Thursday, 24 October 2013

Thermomorph - something completely different

Good afternoon ladies.  I wanted to get this post written on Tuesday when I had my day off, but I just ran out of time so I'm running a bit late.  I've got something different for you today - ThermoMorph by polymorph.

I was sent this product free of charge by polymorph in exchange for a review, however all views are my own and I was not compensated (apart from the free product).



So what is it?  It's a tub of little white granules of plastic.  The idea is that you heat them up and you can mould them.  When they cool down, they're rock hard, but they're completely reusable so if you don't like what you've made, you can heat them up again and start again.

You can find more information about the product on Thermomorph's website


I got a big pan out of the cupboard and some tongs.  I filled the pan with boiling water and waited for it to cool down to around 60 degrees (C).



Here are the granules in the pan.  They look a bit like rice.  When they start to melt, they turn clear.  The instructions said to take the newly-formed clump out of the pan when they get to that stage and leave it to cool.  So I did as I was told.  I found that within minutes it was setting, so back in the pan it went.


I started by moulding a little bunny.  And this is where I first hit a snag.  If I allowed the thermomorph to cool at all, it started to set and I couldn't do anything with it.  I found the only way to work with it was to leave it in the pan, take out a bit and form it, drop that bit back in the pan and try to keep it away from the main clump, pull another bit off, mould etc etc.  Not the easiest way to work, and a bit painful as it was very hot.  I also found the bunny starting to melt when I was trying to fix him together.  The ears were a lot thinner than that to start with.


I left him to set.  His head fell off.


Time to try something new.  I flattened a piece of Thermomorph and stamped into it.  That worked really well.  It's kind of hard to see in the picture below as the set product is quite glossy, but the stamps imprinted perfectly.  The only problem I had was that I couldn't cut them out, I didn't have time before it started to set to stamp it and then cut round it.


Whilst I was playing, I also made some plain lumps to try some finishing techniques on later.


I cut this one with scissors as it was turning to the set stage.  It was fairly easy to cut, but hard to make it neat.

A few days later it was time to try the finishing techniques.  The tub suggested you could carve it.  I tried with a craft knife, a scraper board tool and a lino cutter.  I couldn't not carve it.  No photos of that as it would be a picture of something that has not been done!  I did manage to stamp it.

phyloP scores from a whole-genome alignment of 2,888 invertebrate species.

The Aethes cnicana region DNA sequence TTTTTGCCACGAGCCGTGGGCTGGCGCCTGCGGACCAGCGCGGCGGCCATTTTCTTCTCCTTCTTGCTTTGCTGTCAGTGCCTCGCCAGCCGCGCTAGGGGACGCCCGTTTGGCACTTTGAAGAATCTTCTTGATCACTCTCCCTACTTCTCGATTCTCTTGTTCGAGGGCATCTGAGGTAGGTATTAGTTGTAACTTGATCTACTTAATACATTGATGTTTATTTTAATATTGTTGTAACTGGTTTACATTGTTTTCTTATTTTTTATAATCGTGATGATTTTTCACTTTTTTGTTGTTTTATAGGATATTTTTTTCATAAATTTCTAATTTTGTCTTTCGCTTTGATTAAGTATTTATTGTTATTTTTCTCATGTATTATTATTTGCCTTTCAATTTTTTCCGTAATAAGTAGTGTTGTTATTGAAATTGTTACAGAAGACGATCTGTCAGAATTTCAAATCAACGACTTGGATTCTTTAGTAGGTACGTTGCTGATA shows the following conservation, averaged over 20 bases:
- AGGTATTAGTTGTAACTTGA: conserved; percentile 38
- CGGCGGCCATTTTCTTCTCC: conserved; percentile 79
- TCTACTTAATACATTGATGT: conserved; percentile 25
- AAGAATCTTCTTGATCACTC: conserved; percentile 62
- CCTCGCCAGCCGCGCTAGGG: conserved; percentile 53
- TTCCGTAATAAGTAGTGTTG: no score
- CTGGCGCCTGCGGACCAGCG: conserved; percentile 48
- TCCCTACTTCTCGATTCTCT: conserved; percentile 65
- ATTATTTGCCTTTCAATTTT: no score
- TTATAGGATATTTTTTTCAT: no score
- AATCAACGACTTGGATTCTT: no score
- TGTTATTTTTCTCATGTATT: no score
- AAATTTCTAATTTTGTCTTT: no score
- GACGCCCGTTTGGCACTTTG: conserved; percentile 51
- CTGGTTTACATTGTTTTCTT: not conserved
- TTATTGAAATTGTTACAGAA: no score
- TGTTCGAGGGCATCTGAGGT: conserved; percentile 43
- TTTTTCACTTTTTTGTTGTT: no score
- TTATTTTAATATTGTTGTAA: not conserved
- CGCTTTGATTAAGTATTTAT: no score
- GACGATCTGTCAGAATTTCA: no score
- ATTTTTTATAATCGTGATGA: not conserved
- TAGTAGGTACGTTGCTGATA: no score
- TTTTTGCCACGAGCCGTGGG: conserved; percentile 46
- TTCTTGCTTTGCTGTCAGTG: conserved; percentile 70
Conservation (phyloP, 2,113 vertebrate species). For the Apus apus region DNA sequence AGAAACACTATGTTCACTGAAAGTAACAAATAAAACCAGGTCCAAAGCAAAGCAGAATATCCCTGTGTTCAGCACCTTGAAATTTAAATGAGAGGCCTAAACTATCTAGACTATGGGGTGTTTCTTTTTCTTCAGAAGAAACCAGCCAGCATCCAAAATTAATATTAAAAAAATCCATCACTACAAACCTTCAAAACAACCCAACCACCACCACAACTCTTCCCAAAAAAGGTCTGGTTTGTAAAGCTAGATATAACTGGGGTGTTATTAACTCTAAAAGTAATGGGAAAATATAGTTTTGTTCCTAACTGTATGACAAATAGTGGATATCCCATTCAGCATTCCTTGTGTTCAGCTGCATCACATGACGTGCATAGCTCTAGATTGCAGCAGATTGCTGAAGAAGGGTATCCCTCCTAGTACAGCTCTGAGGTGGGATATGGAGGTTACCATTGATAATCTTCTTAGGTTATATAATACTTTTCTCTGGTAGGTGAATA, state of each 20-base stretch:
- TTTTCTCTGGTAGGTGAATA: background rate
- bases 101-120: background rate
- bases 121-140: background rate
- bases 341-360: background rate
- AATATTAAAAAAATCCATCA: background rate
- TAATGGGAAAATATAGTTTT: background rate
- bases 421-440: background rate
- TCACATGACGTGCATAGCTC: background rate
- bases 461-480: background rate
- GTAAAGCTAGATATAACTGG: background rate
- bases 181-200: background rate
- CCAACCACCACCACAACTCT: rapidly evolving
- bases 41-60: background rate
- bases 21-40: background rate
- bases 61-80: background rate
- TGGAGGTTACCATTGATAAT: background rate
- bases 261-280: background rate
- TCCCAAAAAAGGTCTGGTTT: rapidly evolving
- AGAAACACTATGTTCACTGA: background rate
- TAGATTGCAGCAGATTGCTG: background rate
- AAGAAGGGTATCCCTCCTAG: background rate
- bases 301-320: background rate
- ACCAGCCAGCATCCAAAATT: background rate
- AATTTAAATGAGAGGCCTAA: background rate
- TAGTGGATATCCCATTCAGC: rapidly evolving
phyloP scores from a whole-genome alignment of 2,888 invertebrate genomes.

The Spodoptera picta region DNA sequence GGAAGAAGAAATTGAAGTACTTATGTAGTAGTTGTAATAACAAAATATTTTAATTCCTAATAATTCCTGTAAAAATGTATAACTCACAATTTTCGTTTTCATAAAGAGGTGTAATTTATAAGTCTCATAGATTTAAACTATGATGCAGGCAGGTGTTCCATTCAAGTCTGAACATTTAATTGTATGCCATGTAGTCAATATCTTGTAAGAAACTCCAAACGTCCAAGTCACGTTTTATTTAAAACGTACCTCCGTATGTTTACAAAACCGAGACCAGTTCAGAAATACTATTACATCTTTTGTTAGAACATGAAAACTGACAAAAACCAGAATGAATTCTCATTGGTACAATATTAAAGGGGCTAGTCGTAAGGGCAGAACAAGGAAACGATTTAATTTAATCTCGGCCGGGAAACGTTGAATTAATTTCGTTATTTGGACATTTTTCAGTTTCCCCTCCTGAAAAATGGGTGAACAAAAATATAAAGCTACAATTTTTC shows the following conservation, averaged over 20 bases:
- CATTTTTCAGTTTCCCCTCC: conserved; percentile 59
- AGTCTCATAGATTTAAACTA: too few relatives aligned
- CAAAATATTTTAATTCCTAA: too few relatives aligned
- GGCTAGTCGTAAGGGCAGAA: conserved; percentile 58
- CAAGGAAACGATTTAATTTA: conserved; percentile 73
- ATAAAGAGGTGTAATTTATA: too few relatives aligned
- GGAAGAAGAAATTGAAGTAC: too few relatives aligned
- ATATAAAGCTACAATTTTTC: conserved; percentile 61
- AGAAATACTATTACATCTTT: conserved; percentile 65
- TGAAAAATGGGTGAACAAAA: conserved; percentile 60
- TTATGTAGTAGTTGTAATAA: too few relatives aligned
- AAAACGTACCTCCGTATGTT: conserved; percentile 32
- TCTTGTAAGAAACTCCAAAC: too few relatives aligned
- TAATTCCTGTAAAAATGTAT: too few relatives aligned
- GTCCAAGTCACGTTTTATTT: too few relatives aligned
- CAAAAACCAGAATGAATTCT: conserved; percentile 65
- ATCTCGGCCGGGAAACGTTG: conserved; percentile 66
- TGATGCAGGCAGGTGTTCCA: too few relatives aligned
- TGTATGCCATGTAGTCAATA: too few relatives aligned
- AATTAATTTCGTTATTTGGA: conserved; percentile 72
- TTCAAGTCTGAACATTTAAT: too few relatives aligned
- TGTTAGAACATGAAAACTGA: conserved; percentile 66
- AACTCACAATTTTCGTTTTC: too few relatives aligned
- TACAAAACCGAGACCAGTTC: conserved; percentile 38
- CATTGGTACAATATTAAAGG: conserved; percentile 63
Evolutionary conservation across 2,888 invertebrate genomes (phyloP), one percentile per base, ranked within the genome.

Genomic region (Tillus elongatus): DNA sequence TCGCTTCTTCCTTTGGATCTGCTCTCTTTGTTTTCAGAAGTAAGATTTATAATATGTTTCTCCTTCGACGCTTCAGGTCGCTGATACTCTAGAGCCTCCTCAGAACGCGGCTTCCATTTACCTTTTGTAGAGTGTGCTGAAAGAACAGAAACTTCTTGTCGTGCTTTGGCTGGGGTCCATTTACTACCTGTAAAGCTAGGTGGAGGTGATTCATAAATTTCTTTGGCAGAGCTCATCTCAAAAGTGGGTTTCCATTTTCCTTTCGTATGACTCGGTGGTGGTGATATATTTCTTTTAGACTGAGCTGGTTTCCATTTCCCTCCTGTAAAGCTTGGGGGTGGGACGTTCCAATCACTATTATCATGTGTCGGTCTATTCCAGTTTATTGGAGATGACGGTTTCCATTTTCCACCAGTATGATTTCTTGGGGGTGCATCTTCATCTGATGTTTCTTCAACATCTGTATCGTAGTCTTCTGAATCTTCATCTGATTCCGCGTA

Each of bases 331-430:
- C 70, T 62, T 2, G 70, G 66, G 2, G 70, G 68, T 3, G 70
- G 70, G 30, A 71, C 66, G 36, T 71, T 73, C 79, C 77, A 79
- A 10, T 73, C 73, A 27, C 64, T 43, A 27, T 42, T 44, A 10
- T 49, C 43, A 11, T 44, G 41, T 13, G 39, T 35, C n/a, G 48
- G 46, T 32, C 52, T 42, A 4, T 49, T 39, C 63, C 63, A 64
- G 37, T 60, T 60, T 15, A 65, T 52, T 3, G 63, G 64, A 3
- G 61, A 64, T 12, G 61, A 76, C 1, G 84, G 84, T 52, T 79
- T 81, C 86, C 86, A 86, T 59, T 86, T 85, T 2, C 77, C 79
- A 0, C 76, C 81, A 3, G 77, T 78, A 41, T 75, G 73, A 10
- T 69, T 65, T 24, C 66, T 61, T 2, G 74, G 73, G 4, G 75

One major snag.  I used dye-based ink as I knew pigment ink wouldn't work.  It stamped OK, but even the next day it still wiped off.


3d paint?  Yep, that worked... not sure what I'd do with it though in light of the moulding/carving problems.  OK, last technique...


Acrylic paints.  Yep, they worked a treat.  So, what conclusions have I come to?  I found it very hard to work with and so difficult to know what to do with.  I think I have found a use for it though as when it is set it has a lovely glossy sheen to it and the acrylic paints look lovely.  I'd have to mould very simple shapes, possibly stamp them, and then paint them.  

I don't think it's suitable for children as it was actually very hot when I was moulding it.  The instructions do say to leave it to cool, but when cool it set... bit of a catch 22.

Perhaps I'm missing something?  Do you have any thoughts of what I could have tried with it?

Anyway, if you want to give it a go yourself, here are the details:

Product Name: Thermomorph
Price: £19.95
Size: 500 grams
Material: Polymorph granules

You can buy it here.


7 comments:

JennyPennyPoppy said...

Thanks for your post and pictures and for sharing all the trouble you had with this stuff. Too bad the bunny didn't turn out.

JoJo said...

It's a great idea in theory but for the price it doesn't sound like something that really can work unless you can bear to keep your hands in the hot water and prepare the craft that way.

Celtic Thistle said...

Another blogger used this to make ornamental buttons and seemed to be pleased with it. They used nail varnish to colour it!

Marilyn said...

That is another interesting product, sounds a bit difficult to achieve a good outcome. Thanks for the info.

margaret said...

interesting product but not for me good to see what you achieved with it

Jane Galley said...

I'm glad they gave you a pot to try, it's expensive to buy and find it doesn't work

Samantha said...

Ha! Bet they're glad they asked you to review it and not someone who would have complimented it no matter what you thought ;)